Edward Sagarin helped prepare a generation of homosexuals to become the first gay liberationists when he published, under the pseudonym Donald Webster Cory, "The Homosexual in America: A Subjective Approach" in 1951.
Although Sagarin, who was married with children at the time, published under a pseudonym, the book nonetheless was the first in the United States to discuss homosexual politics and present an early vision of gay liberation.
"One great gap separates the homosexual minority from all others," Sagarin wrote, "and that is its lack of respectability in the eyes of the public, and even in the most advanced circles."
In the 1960s and 1970s, Sagarin, who was a respected professor of sociology and criminology, openly identified as homosexual and was active in the Mattachine Society, though he was known for holding extremely conservative views.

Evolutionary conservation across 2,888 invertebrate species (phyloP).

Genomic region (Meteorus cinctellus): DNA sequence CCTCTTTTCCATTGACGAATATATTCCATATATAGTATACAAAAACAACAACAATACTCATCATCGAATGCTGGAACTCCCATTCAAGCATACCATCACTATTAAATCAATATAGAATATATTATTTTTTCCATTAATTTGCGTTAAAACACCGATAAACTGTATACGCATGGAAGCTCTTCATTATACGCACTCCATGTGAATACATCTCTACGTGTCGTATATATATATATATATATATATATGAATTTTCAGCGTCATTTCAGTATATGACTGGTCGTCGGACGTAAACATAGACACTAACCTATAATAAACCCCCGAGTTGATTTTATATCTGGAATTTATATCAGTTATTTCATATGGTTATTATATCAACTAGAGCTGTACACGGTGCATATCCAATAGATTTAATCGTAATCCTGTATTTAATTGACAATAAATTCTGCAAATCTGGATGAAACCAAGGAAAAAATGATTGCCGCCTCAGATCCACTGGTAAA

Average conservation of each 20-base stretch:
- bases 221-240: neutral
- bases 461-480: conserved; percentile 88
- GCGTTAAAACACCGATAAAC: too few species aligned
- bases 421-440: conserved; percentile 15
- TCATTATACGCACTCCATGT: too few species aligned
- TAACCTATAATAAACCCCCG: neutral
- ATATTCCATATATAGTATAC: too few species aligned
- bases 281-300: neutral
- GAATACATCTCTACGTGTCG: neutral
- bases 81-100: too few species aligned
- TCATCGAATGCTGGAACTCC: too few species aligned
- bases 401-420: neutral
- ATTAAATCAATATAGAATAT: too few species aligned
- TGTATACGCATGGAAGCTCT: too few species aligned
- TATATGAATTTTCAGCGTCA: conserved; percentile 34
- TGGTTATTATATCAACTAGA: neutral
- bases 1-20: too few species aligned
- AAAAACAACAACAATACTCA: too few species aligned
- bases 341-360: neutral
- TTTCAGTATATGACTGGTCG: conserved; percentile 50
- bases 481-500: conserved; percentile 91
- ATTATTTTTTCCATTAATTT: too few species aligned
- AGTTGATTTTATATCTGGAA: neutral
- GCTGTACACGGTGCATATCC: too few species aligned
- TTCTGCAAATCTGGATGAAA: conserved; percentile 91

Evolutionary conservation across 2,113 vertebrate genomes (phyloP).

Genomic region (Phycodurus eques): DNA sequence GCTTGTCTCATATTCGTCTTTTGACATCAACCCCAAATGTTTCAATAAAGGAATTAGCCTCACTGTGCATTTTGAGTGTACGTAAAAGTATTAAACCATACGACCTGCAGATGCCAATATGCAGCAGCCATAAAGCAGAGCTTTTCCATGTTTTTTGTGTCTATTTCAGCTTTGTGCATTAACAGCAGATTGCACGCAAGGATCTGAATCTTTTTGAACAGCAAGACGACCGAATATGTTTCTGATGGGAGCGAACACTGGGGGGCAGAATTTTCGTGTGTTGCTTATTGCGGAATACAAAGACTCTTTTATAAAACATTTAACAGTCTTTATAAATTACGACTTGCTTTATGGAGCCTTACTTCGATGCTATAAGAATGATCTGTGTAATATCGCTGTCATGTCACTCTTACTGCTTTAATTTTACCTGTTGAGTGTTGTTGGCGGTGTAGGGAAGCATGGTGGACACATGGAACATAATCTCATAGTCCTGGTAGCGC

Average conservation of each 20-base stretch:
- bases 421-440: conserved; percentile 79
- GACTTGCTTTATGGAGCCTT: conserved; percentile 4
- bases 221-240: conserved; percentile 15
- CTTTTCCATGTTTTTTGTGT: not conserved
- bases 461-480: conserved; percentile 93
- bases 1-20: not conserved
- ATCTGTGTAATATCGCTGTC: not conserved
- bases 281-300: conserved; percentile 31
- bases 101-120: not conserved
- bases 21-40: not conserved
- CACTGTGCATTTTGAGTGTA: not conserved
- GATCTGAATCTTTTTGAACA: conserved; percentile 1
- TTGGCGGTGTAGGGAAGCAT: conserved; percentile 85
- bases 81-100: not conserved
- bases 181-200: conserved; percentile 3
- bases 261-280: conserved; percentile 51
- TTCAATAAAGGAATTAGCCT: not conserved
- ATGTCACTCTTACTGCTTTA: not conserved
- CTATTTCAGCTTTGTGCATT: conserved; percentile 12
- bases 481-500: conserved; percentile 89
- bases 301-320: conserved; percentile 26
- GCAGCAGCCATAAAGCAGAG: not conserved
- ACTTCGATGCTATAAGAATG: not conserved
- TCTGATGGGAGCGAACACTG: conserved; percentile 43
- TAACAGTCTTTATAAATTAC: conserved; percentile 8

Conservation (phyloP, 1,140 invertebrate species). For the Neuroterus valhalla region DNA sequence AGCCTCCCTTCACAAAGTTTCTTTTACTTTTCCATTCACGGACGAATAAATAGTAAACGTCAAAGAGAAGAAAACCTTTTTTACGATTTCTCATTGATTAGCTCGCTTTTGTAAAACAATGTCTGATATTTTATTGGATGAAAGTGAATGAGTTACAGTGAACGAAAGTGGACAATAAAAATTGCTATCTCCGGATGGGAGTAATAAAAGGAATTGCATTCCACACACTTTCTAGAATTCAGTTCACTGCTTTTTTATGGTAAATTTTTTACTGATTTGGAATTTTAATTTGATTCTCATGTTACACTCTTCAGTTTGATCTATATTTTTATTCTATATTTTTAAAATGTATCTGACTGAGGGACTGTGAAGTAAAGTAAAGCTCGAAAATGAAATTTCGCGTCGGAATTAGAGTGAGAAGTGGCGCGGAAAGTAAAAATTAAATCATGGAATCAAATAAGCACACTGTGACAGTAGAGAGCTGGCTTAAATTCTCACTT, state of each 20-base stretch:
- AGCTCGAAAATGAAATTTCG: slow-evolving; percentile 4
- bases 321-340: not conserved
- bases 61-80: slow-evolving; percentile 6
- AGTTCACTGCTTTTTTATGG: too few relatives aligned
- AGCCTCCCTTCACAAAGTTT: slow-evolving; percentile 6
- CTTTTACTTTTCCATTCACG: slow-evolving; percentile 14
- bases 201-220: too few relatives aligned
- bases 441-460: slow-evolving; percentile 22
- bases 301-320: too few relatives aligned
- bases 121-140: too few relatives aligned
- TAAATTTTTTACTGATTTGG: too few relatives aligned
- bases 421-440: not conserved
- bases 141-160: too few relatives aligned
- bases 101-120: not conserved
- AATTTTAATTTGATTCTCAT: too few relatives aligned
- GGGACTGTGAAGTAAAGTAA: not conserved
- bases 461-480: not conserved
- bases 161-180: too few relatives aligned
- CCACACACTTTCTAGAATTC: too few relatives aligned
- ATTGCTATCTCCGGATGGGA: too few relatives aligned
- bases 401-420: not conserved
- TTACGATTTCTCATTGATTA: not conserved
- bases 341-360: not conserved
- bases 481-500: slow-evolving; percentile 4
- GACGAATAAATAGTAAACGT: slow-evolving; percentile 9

For example, he vehemently opposed the rejection of the view of homosexuality as a sickness and continued to urge gays to seek therapy long after the APA officially removed homosexuality from its list of mental disorders.
For nearly twenty-five years, most gay activists were unaware of the fact that Edward Sagarin (who many considered an enemy to the cause) led a double-life as Donald Webster Cory (who many considered "the father of the homophile movement").
During a heated exchange at a 1974 conference, however, after Sagarin decried the rise of gay liberation, Laud Humphreys, a liberationist academic, ended a retort by calling him "Mr. Cory." After that, Sagarin largely removed himself from gay politics.
Edward Sagarin died of a heart attack; he was seventy-two.